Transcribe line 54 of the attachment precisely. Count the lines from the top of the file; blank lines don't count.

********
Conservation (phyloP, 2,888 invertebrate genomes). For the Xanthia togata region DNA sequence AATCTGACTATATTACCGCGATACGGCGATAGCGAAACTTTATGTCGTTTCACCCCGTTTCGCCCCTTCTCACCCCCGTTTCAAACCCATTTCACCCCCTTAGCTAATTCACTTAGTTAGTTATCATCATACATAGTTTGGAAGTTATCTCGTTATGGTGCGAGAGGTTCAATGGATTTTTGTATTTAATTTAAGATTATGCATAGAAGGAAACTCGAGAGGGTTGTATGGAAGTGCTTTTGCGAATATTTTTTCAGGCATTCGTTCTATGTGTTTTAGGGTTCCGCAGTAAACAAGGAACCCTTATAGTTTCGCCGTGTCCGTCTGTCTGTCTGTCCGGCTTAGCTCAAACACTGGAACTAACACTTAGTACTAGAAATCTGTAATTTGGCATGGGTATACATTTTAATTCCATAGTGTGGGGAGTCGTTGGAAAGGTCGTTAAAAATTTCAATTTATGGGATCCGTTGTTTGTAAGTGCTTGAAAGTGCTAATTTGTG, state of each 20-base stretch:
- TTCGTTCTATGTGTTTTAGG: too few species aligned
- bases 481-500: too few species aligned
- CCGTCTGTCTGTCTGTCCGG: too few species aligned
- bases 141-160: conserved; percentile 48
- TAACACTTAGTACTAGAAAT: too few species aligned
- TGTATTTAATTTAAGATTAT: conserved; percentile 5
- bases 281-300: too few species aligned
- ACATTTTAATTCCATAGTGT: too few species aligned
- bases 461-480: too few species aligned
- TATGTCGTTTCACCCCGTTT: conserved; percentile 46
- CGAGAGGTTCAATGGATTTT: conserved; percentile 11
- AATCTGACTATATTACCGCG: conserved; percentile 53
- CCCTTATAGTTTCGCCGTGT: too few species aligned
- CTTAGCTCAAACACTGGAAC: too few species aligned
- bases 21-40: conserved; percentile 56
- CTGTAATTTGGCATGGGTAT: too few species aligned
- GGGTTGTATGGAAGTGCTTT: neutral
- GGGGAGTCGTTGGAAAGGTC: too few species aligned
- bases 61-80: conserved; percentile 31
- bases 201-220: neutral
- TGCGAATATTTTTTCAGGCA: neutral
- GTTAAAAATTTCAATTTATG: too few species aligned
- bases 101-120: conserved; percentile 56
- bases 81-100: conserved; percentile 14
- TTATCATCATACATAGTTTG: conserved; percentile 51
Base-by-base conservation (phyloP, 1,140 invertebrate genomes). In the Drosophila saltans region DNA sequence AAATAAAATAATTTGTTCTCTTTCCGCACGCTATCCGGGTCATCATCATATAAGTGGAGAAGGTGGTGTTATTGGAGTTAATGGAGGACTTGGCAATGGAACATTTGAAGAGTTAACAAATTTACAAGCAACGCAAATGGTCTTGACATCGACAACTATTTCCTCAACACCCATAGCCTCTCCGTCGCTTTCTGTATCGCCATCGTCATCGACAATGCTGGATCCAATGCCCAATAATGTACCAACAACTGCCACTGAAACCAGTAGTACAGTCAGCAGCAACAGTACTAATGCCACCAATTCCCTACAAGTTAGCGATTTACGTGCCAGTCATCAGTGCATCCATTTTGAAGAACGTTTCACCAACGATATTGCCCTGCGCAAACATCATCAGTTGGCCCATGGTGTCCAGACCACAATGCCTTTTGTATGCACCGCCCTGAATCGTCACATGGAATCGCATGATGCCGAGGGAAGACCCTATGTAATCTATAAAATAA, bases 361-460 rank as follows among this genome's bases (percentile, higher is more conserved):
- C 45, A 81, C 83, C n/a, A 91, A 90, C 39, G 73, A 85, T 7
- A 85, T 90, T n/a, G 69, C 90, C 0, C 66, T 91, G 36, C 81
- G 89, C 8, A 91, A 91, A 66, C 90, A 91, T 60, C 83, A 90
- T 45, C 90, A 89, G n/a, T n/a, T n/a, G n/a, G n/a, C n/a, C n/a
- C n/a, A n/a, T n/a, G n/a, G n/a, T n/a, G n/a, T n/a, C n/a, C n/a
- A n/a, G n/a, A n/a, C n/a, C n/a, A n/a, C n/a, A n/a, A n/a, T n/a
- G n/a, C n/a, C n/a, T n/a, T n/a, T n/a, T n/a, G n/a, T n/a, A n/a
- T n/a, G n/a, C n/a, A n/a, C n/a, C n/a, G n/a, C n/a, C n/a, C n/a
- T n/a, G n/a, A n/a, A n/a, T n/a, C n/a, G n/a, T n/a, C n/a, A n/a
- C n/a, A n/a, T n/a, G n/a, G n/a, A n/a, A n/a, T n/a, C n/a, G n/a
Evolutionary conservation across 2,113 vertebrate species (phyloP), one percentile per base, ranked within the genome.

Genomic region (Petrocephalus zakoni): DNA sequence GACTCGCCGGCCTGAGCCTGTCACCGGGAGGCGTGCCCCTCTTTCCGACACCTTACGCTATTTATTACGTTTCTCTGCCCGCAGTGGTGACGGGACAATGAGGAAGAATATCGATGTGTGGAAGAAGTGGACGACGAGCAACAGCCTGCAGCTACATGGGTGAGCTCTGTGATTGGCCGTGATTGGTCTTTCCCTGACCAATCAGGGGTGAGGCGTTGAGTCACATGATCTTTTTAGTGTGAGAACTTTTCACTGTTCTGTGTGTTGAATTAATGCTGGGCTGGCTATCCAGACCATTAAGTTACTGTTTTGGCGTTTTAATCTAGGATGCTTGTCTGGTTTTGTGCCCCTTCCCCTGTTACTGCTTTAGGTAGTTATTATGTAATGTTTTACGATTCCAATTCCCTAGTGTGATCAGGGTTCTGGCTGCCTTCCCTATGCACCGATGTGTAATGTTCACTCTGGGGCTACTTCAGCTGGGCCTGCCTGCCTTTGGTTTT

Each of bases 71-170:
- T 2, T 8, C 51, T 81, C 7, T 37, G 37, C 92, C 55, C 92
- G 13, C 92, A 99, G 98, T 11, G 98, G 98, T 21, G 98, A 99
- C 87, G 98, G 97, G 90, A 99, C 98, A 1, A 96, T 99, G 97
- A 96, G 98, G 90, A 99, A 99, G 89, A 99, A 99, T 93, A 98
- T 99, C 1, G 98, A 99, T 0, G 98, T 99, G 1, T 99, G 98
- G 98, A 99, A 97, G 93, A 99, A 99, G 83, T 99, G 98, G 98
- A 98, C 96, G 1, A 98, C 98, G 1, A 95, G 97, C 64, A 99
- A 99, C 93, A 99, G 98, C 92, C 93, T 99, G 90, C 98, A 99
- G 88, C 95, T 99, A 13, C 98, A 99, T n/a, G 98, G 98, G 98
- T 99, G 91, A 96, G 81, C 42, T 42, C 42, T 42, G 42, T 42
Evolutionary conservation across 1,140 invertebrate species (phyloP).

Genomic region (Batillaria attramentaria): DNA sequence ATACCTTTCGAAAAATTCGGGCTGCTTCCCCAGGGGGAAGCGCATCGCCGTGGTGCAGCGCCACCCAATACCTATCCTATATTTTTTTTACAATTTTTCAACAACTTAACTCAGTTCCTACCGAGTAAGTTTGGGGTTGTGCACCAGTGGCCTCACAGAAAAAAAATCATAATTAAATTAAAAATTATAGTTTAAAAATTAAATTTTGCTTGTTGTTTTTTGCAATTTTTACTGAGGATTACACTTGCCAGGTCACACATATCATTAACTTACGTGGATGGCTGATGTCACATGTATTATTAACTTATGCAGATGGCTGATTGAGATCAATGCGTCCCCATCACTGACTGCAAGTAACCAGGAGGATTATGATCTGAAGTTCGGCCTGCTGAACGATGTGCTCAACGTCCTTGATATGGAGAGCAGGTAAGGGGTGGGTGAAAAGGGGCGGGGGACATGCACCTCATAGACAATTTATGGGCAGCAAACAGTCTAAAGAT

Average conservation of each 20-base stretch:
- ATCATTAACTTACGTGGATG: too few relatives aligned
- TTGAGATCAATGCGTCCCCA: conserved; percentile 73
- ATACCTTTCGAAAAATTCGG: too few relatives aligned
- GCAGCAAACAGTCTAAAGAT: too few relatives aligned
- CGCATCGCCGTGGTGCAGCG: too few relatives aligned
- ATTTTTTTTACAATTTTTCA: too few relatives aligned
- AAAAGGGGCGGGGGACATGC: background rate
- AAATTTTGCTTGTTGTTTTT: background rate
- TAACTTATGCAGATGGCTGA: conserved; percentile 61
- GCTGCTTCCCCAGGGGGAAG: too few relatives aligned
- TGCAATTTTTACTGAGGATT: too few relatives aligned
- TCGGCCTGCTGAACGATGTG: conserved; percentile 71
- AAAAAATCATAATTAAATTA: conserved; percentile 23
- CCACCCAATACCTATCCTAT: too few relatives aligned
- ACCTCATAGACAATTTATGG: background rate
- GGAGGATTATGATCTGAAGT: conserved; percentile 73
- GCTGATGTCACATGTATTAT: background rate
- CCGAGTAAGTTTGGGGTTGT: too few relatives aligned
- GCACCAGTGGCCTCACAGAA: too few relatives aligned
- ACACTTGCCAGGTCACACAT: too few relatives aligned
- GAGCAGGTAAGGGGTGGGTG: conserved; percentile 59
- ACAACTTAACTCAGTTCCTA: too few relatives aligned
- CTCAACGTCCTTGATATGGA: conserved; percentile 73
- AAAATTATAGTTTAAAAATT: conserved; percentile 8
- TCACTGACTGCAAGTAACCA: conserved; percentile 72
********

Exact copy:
- ATCATTAACTTACGTGGATG: too few relatives aligned